By Tracie Cone, Associated Press Writer
juin 29, 2009
FRESNO, Californie. — U.S. Secretary of the Interior Ken Salazar came to ground zero in the state’s fight over dwindling water resources Sunday as agriculture and environmental interests have become increasingly polarized.
In Congress this week, Représentant. Devin Nunes, R-Visalia, blamed farmers’ woes on "government action to protect a three-inch minnow." And Rep. Mike Thompson, D-St. Helena, countered coastal fishermen are suffering their third collapse of the salmon industry in four years because "science has been put aside for politics."
"It’s do or die," said farmer Shawn Coburn, who said he lost a new $750,000 well this week because emergency groundwater pumping is depleting aquifers.
Salazar held a town hall meeting at California State University, Fresno, to assess the impacts of a three-year drought and federal water delivery cutbacks from the Sacramento-San Joaquin Delta to protect threatened fish.
His visit comes 10 days after Gov. Arnold Schwarzenegger asked the Obama Administration to declare Fresno County a disaster area, and five days after state agriculture officials held hearings in Mendota, where idled farm workers contribute to a 40% unemployment rate.
Salazar is the last word in a federal department that oversees the Bureau of Reclamation, which controls California’s system of aqueducts and canals delivering water to 28 million users, including the San Joaquin Valley’s most prolific farms.
In Fresno County, the No. 1 agriculture county in the U.S., farmers have idled 262,000 acres because they do not have enough water. Statewide the figure is 450,000 acres unplanted.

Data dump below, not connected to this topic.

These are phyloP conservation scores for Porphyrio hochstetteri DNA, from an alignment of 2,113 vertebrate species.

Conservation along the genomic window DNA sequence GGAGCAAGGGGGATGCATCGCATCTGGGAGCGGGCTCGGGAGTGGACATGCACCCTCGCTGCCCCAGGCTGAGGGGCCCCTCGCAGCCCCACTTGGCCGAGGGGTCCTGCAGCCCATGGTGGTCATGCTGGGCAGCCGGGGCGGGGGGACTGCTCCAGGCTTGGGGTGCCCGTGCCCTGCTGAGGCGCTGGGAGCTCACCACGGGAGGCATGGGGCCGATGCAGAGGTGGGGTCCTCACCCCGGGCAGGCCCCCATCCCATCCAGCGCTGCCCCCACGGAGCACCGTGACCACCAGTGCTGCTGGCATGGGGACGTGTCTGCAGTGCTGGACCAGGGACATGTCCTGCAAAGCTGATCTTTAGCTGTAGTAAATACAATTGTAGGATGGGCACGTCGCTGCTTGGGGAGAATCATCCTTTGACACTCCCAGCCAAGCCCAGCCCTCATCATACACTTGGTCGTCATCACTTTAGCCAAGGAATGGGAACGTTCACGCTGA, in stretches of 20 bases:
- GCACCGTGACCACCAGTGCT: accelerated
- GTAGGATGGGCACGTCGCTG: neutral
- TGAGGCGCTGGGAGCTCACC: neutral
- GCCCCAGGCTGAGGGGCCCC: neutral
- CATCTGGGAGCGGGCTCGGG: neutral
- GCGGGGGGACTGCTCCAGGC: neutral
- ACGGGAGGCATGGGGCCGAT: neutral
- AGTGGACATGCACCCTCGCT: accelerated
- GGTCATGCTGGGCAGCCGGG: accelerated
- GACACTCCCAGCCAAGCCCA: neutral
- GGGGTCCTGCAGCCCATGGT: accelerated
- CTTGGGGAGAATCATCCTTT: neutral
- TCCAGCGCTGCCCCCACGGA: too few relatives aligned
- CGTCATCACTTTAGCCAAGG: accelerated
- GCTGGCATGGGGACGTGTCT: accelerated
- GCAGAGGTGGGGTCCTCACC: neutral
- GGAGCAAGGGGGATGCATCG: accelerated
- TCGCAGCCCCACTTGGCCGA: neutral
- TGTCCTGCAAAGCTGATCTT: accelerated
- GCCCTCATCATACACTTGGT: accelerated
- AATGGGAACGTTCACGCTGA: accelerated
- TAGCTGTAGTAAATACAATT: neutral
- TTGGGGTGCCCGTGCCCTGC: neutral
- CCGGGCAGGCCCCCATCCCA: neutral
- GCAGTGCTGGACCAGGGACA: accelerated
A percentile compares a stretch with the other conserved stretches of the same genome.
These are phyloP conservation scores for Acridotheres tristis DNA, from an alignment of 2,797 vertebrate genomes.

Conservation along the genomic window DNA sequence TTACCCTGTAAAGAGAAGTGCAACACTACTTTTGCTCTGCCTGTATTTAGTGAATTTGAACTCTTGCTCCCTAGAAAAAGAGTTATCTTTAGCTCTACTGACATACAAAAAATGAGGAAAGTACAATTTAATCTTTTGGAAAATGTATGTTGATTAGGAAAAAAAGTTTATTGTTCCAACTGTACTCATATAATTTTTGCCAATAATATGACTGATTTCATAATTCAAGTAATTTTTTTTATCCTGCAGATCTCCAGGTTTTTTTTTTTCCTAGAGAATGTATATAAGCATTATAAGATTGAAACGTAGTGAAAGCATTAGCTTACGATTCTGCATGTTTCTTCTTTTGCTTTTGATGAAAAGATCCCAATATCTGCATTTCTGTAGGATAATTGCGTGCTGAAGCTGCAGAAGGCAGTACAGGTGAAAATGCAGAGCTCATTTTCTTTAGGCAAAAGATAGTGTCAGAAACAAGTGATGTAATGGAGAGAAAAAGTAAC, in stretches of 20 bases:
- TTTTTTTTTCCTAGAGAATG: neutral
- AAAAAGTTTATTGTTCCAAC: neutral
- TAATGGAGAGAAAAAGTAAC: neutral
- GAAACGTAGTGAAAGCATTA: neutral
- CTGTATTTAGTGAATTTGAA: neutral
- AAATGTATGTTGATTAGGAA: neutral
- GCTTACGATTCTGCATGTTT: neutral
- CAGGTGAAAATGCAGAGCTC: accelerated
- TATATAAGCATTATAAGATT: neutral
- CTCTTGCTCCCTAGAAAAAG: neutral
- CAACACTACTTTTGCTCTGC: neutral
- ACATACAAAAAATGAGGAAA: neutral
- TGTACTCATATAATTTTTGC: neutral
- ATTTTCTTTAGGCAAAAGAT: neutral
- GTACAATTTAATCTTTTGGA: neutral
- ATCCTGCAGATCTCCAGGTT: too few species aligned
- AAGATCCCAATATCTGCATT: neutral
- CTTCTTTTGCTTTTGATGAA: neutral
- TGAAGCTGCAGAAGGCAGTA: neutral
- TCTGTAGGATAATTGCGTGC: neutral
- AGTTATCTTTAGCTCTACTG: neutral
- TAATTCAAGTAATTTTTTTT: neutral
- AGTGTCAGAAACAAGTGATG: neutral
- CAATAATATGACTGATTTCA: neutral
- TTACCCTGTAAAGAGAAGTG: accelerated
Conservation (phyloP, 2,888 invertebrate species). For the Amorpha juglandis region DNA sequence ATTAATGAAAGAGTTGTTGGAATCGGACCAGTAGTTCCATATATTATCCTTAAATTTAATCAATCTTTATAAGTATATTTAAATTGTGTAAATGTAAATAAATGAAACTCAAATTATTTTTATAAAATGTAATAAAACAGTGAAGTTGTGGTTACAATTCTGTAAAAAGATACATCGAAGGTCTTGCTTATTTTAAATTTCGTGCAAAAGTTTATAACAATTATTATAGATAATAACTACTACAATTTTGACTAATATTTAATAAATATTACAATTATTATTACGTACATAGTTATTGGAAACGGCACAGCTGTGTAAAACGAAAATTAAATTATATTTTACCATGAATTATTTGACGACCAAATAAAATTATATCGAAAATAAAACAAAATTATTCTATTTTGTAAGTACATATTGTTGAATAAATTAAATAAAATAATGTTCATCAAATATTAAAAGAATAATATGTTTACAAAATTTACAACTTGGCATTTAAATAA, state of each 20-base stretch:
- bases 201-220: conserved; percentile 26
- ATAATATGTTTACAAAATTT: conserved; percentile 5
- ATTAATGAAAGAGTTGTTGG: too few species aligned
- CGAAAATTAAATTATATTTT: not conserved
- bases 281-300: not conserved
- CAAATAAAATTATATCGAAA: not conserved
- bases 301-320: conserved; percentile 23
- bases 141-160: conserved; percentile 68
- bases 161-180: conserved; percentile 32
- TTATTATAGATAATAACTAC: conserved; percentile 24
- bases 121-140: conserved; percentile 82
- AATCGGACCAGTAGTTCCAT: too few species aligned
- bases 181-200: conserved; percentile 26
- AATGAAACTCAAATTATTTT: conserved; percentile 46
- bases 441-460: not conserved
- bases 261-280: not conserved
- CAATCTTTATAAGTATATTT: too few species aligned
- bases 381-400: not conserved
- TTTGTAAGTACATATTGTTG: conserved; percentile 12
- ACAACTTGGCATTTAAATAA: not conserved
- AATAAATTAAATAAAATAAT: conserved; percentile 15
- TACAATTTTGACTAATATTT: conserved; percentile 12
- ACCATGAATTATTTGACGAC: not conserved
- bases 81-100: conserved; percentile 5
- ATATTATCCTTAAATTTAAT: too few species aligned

Leading up to the meeting, both sides jockeyed to make their points understood.
Farmers argue that cutting water deliveries to farms in the San Joaquin Valley oversimplifies the problems threatening salmon and smelt in the west’s largest freshwater estuary.
Farmers and some members of the valley’s Congressional delegation have asked the federal government to grant exceptions to the Endangered Species Act to allow more water for crops.
They say they are bearing full responsibility for environmental problems also caused by wastewater discharges from cities and by invasive species that eat native fish. "If we’re 30% of the problem, cut us by 30%," Coburn says.
Environmental groups stress the importance of native smelt and salmon to the ecosystem and coastal economies.
"I don’t know why I would run to the federal government and say ‘bail me out’ when I made a bad decision" to plant in an arid area, said Mark Rockwell of the Endangered Species Coalition.
Researchers at the University of California, Davis estimate that as of May, water shortages in the San Joaquin Valley have cost an estimated 35,000 jobs and $830 million in farm revenue.
The water shortages have revealed shortcomings in the state’s 1930s-vintage water system for a population of 18 millions de personnes. Now there are 38 million people in the state, and at least 35% of the available water has been set aside permanently for smelt, the salmon run and wetland habitat.
Potential long-term fixes, such as desalination plants, recycling programs and a peripheral canal to ship water from the Sacramento River around the Delta, will be years away.
Farmers say they cannot wait. "It’s not a farmer versus fisherman issue," Coburn says. "It should be a coalition to find out what the real problem is."